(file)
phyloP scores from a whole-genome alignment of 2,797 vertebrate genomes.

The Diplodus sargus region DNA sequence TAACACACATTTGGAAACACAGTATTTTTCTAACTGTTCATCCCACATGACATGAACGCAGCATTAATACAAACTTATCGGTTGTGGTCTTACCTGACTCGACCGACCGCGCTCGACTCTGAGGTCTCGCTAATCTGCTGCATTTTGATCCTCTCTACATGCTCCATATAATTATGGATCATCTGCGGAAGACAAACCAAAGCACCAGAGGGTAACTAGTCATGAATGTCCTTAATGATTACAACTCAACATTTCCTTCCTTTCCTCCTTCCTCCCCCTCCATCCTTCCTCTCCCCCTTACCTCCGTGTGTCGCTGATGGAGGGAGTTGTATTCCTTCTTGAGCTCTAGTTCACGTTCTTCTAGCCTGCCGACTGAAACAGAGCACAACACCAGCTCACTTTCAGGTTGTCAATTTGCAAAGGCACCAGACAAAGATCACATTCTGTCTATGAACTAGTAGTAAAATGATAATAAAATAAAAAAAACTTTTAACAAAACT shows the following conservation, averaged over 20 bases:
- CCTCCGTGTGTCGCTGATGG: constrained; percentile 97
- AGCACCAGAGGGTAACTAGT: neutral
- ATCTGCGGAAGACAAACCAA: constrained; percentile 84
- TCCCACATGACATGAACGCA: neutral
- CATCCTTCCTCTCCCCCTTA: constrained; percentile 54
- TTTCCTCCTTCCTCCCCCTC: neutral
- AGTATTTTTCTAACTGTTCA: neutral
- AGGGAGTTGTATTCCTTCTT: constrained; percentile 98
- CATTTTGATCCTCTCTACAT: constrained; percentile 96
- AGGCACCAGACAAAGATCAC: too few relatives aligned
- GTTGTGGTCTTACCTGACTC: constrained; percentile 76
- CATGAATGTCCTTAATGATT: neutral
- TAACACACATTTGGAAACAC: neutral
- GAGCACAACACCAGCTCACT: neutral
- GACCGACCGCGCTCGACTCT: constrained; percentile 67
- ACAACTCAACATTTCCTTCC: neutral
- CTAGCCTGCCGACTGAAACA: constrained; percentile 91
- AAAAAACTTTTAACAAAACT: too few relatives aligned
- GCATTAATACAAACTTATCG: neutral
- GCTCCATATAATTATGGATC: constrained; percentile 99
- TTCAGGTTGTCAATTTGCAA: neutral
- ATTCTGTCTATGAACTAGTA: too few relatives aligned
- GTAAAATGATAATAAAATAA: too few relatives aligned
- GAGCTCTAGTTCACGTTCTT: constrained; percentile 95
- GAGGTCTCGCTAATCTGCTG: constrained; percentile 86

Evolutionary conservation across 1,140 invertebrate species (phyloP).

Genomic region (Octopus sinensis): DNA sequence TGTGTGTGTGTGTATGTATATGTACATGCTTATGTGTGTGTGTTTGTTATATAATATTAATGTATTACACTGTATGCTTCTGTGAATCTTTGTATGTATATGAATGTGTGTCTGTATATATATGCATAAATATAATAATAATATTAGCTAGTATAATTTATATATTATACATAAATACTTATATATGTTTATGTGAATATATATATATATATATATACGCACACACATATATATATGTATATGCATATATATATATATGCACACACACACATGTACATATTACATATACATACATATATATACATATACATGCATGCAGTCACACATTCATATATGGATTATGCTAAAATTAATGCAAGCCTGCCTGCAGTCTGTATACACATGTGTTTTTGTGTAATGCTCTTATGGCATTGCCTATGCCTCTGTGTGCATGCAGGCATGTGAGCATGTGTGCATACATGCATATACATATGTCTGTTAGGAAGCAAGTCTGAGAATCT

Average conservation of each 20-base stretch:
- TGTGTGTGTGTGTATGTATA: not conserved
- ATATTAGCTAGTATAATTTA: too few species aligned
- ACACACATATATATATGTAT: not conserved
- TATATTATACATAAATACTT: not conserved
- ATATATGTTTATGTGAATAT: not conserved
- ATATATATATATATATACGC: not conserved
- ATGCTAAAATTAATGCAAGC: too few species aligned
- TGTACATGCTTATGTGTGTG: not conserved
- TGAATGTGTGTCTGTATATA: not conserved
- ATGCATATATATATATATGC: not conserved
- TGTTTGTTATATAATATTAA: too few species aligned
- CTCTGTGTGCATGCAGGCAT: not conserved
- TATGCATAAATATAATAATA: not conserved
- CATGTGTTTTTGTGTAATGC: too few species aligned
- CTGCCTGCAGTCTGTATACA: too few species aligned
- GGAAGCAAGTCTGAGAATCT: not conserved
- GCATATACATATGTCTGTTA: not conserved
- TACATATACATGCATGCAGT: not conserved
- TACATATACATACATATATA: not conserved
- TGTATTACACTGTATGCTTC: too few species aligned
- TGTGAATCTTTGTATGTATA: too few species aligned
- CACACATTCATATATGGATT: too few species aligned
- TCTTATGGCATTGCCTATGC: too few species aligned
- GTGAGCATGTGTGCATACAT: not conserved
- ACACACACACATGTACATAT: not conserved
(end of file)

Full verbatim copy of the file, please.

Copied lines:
phyloP scores from a whole-genome alignment of 2,797 vertebrate genomes.

The Diplodus sargus region DNA sequence TAACACACATTTGGAAACACAGTATTTTTCTAACTGTTCATCCCACATGACATGAACGCAGCATTAATACAAACTTATCGGTTGTGGTCTTACCTGACTCGACCGACCGCGCTCGACTCTGAGGTCTCGCTAATCTGCTGCATTTTGATCCTCTCTACATGCTCCATATAATTATGGATCATCTGCGGAAGACAAACCAAAGCACCAGAGGGTAACTAGTCATGAATGTCCTTAATGATTACAACTCAACATTTCCTTCCTTTCCTCCTTCCTCCCCCTCCATCCTTCCTCTCCCCCTTACCTCCGTGTGTCGCTGATGGAGGGAGTTGTATTCCTTCTTGAGCTCTAGTTCACGTTCTTCTAGCCTGCCGACTGAAACAGAGCACAACACCAGCTCACTTTCAGGTTGTCAATTTGCAAAGGCACCAGACAAAGATCACATTCTGTCTATGAACTAGTAGTAAAATGATAATAAAATAAAAAAAACTTTTAACAAAACT shows the following conservation, averaged over 20 bases:
- CCTCCGTGTGTCGCTGATGG: constrained; percentile 97
- AGCACCAGAGGGTAACTAGT: neutral
- ATCTGCGGAAGACAAACCAA: constrained; percentile 84
- TCCCACATGACATGAACGCA: neutral
- CATCCTTCCTCTCCCCCTTA: constrained; percentile 54
- TTTCCTCCTTCCTCCCCCTC: neutral
- AGTATTTTTCTAACTGTTCA: neutral
- AGGGAGTTGTATTCCTTCTT: constrained; percentile 98
- CATTTTGATCCTCTCTACAT: constrained; percentile 96
- AGGCACCAGACAAAGATCAC: too few relatives aligned
- GTTGTGGTCTTACCTGACTC: constrained; percentile 76
- CATGAATGTCCTTAATGATT: neutral
- TAACACACATTTGGAAACAC: neutral
- GAGCACAACACCAGCTCACT: neutral
- GACCGACCGCGCTCGACTCT: constrained; percentile 67
- ACAACTCAACATTTCCTTCC: neutral
- CTAGCCTGCCGACTGAAACA: constrained; percentile 91
- AAAAAACTTTTAACAAAACT: too few relatives aligned
- GCATTAATACAAACTTATCG: neutral
- GCTCCATATAATTATGGATC: constrained; percentile 99
- TTCAGGTTGTCAATTTGCAA: neutral
- ATTCTGTCTATGAACTAGTA: too few relatives aligned
- GTAAAATGATAATAAAATAA: too few relatives aligned
- GAGCTCTAGTTCACGTTCTT: constrained; percentile 95
- GAGGTCTCGCTAATCTGCTG: constrained; percentile 86

Evolutionary conservation across 1,140 invertebrate species (phyloP).

Genomic region (Octopus sinensis): DNA sequence TGTGTGTGTGTGTATGTATATGTACATGCTTATGTGTGTGTGTTTGTTATATAATATTAATGTATTACACTGTATGCTTCTGTGAATCTTTGTATGTATATGAATGTGTGTCTGTATATATATGCATAAATATAATAATAATATTAGCTAGTATAATTTATATATTATACATAAATACTTATATATGTTTATGTGAATATATATATATATATATATACGCACACACATATATATATGTATATGCATATATATATATATGCACACACACACATGTACATATTACATATACATACATATATATACATATACATGCATGCAGTCACACATTCATATATGGATTATGCTAAAATTAATGCAAGCCTGCCTGCAGTCTGTATACACATGTGTTTTTGTGTAATGCTCTTATGGCATTGCCTATGCCTCTGTGTGCATGCAGGCATGTGAGCATGTGTGCATACATGCATATACATATGTCTGTTAGGAAGCAAGTCTGAGAATCT

Average conservation of each 20-base stretch:
- TGTGTGTGTGTGTATGTATA: not conserved
- ATATTAGCTAGTATAATTTA: too few species aligned
- ACACACATATATATATGTAT: not conserved
- TATATTATACATAAATACTT: not conserved
- ATATATGTTTATGTGAATAT: not conserved
- ATATATATATATATATACGC: not conserved
- ATGCTAAAATTAATGCAAGC: too few species aligned
- TGTACATGCTTATGTGTGTG: not conserved
- TGAATGTGTGTCTGTATATA: not conserved
- ATGCATATATATATATATGC: not conserved
- TGTTTGTTATATAATATTAA: too few species aligned
- CTCTGTGTGCATGCAGGCAT: not conserved
- TATGCATAAATATAATAATA: not conserved
- CATGTGTTTTTGTGTAATGC: too few species aligned
- CTGCCTGCAGTCTGTATACA: too few species aligned
- GGAAGCAAGTCTGAGAATCT: not conserved
- GCATATACATATGTCTGTTA: not conserved
- TACATATACATGCATGCAGT: not conserved
- TACATATACATACATATATA: not conserved
- TGTATTACACTGTATGCTTC: too few species aligned
- TGTGAATCTTTGTATGTATA: too few species aligned
- CACACATTCATATATGGATT: too few species aligned
- TCTTATGGCATTGCCTATGC: too few species aligned
- GTGAGCATGTGTGCATACAT: not conserved
- ACACACACACATGTACATAT: not conserved